Emily Kimball is at the forefront of many arenas of the law like railways, drones, the environment. She has even been working to get those in need out of Afghanistan.
Kimball, a partner at Hogan Lovells’ Denver office, first obtained an interest in the legal field after graduating as a public policy major from Duke University. She then got the opportunity to work for New York U.S. Sen. Chuck Schumer and noticed a lot of the people she interacted with were lawyers who had interesting legal careers outside a courtroom.
“It showed me that this was a way to kind of merge my interests in public policy with a career, with a practice of law, in a way that I thought would open a lot of doors and give me a lot of unique experiences,” Kimball said. Many of the issues she worked on in Schumer’s office were related to transportation.
And those doors have opened wide for Kimball who has made the most of her legal career. She considers herself an environmental lawyer with a focus on transportation, finding those areas often come together when it comes to the Clean Air Act and emissions requirements. She also does work on the transportation of hazardous materials by rail.
Kimball works as outside counsel and strategic advisor to the Railway Supply Institute, a trade association that represents suppliers for the railway industry, which includes suppliers of tank and freight cars. When the COVID-19 pandemic hit, Kimball worked with RSI’s members to stay open as essential workers.
“I think this is where a lot of aspects of my practice came together in terms of advocacy before the federal government, responding to [the] business environment, how … rules [and regulations] impact the business environment and we were working pretty much around the clock to establish suppliers to the rail industry as part of the nation’s critical infrastructure,” Kimball said.
After the train derailment in East Palestine, Ohio, that led to a chemical spill and fire, Congress, the U.S. Department of Transportation and the public have focused on reforming rail safety. Kimball has been working with RSI during this period, helping the organization respond to reform proposals.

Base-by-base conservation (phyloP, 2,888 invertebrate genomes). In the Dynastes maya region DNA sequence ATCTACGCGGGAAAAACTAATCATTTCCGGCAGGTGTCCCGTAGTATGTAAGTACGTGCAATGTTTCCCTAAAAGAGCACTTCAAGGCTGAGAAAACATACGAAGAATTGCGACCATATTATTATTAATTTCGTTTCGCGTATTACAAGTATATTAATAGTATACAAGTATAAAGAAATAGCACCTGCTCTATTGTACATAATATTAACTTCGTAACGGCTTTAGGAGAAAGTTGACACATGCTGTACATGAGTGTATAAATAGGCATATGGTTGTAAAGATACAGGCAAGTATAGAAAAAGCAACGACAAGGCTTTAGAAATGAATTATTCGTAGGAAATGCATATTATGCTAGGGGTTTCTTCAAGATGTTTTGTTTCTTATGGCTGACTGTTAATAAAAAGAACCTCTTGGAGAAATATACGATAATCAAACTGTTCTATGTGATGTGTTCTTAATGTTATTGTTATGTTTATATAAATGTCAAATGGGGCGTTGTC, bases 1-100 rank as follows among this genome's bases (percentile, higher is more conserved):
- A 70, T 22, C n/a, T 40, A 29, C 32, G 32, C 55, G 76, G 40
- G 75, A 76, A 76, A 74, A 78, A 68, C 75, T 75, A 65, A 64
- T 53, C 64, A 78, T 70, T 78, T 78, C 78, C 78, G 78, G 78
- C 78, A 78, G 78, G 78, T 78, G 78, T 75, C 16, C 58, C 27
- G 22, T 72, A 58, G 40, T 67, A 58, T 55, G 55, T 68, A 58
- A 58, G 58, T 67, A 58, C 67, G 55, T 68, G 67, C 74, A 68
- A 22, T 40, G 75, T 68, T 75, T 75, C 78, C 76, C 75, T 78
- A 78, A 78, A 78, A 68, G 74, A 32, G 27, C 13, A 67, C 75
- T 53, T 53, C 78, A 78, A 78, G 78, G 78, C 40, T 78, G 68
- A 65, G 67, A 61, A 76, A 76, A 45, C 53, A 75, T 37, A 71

Kimball is also the deputy director of the Commercial Drone Alliance. CDA is a trade association that brings together the entire system of commercial drones which includes domestic drone manufacturers.
“What we’re trying to do is support efforts to ensure that commercial drones can be [scaled and] safely and securely integrated into the national airspace system,” Kimball said.
Kimball also has a humanitarian pro bono practice, working with families in Afghanistan who are trying to escape the Taliban-led country. Hogan Lovells has more than 270 U.S. colleagues (with 15 in the Denver office) working on applications pro bono to get families out of the country. The one Kimball worked on was for a 30-member family that was trying to get out. Kimball’s application is still pending, as she noted there’s a large backlog, but the firm has had strong success getting people out of the country, with many of them reaching the U.S.
“It was incredibly rewarding work, it was also emotional work,” Kimball said.
Kimball has also done pro bono work with the Rape, Abuse & Incest National Network for several years alongside many other lawyers in the firm. Kimball helps review and update legal reference databases RAINN has.
Kimball mentors young lawyers at the firm both formally and informally. She is part of a program at Denver’s Hogan Lovells office that creates opportunities for more senior women lawyers to mentor junior lawyers.
“In my informal role mentoring attorneys, I think helping our younger attorneys through that phase in their lives [when they are starting families and have young kids] has been really important to me because of my experience here at the firm and because I had that, particularly from more senior women who had been in that position before me,” Kimball said.
Kimball noted it can be tough trying to figure out how to work at a large law firm while raising a family. Kimball has two boys, ages eight and five.
Kimball noted Hogan Lovells offers different resources and tools to help people find the flexibility they need during different points in their life. Since returning from maternity leave after her second child, Kimball has worked two-thirds time and was still able to make partner.
Balancing family and a career can be tough, but Kimball said she’s been able to do it through getting help and accepting you can’t be perfect all the time.
“I think it takes good communication skills with your spouse,” Kimball said, explaining they get a lot of help from family, friends and neighbors. “It takes grace. It takes the ability to say ‘I’m not going to be the perfect lawyer, mother, spouse every day.’”
She added you shouldn’t judge yourself on any given day, but rather look over longer periods of time.